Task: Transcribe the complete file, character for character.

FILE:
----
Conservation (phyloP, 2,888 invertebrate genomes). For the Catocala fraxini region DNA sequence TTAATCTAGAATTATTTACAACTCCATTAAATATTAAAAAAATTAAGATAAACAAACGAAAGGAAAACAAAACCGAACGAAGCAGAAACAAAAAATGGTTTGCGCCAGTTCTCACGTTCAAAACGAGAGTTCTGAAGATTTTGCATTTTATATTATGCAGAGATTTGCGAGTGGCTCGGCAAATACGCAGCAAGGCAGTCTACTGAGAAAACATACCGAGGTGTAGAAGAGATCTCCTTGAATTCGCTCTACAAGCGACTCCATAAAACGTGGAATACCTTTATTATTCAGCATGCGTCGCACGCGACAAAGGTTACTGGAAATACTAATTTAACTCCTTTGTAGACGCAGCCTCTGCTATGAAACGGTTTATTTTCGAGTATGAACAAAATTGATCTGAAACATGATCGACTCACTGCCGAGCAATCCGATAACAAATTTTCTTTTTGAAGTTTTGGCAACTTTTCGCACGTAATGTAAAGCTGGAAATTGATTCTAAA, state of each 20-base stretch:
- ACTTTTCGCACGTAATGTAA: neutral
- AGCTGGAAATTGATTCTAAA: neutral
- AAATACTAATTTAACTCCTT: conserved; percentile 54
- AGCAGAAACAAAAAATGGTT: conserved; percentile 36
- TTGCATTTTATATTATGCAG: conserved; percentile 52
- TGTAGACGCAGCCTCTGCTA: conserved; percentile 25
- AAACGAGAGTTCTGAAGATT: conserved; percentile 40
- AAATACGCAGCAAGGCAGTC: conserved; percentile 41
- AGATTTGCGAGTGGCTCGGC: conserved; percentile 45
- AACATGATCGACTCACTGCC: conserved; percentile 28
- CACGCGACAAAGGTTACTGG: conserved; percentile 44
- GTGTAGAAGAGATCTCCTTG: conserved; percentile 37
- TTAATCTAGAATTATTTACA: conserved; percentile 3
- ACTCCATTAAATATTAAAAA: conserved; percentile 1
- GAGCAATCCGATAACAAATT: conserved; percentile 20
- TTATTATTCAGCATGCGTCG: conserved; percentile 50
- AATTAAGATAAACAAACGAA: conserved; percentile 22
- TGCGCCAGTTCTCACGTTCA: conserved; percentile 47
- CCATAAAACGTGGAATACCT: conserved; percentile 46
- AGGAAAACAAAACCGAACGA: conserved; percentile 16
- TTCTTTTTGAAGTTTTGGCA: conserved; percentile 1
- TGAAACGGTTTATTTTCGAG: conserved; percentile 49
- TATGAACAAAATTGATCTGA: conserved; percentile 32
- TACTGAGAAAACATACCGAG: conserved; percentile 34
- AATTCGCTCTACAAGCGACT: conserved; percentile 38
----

Conservation (phyloP, 2,888 invertebrate genomes). For the Catocala fraxini region DNA sequence TTAATCTAGAATTATTTACAACTCCATTAAATATTAAAAAAATTAAGATAAACAAACGAAAGGAAAACAAAACCGAACGAAGCAGAAACAAAAAATGGTTTGCGCCAGTTCTCACGTTCAAAACGAGAGTTCTGAAGATTTTGCATTTTATATTATGCAGAGATTTGCGAGTGGCTCGGCAAATACGCAGCAAGGCAGTCTACTGAGAAAACATACCGAGGTGTAGAAGAGATCTCCTTGAATTCGCTCTACAAGCGACTCCATAAAACGTGGAATACCTTTATTATTCAGCATGCGTCGCACGCGACAAAGGTTACTGGAAATACTAATTTAACTCCTTTGTAGACGCAGCCTCTGCTATGAAACGGTTTATTTTCGAGTATGAACAAAATTGATCTGAAACATGATCGACTCACTGCCGAGCAATCCGATAACAAATTTTCTTTTTGAAGTTTTGGCAACTTTTCGCACGTAATGTAAAGCTGGAAATTGATTCTAAA, state of each 20-base stretch:
- ACTTTTCGCACGTAATGTAA: neutral
- AGCTGGAAATTGATTCTAAA: neutral
- AAATACTAATTTAACTCCTT: conserved; percentile 54
- AGCAGAAACAAAAAATGGTT: conserved; percentile 36
- TTGCATTTTATATTATGCAG: conserved; percentile 52
- TGTAGACGCAGCCTCTGCTA: conserved; percentile 25
- AAACGAGAGTTCTGAAGATT: conserved; percentile 40
- AAATACGCAGCAAGGCAGTC: conserved; percentile 41
- AGATTTGCGAGTGGCTCGGC: conserved; percentile 45
- AACATGATCGACTCACTGCC: conserved; percentile 28
- CACGCGACAAAGGTTACTGG: conserved; percentile 44
- GTGTAGAAGAGATCTCCTTG: conserved; percentile 37
- TTAATCTAGAATTATTTACA: conserved; percentile 3
- ACTCCATTAAATATTAAAAA: conserved; percentile 1
- GAGCAATCCGATAACAAATT: conserved; percentile 20
- TTATTATTCAGCATGCGTCG: conserved; percentile 50
- AATTAAGATAAACAAACGAA: conserved; percentile 22
- TGCGCCAGTTCTCACGTTCA: conserved; percentile 47
- CCATAAAACGTGGAATACCT: conserved; percentile 46
- AGGAAAACAAAACCGAACGA: conserved; percentile 16
- TTCTTTTTGAAGTTTTGGCA: conserved; percentile 1
- TGAAACGGTTTATTTTCGAG: conserved; percentile 49
- TATGAACAAAATTGATCTGA: conserved; percentile 32
- TACTGAGAAAACATACCGAG: conserved; percentile 34
- AATTCGCTCTACAAGCGACT: conserved; percentile 38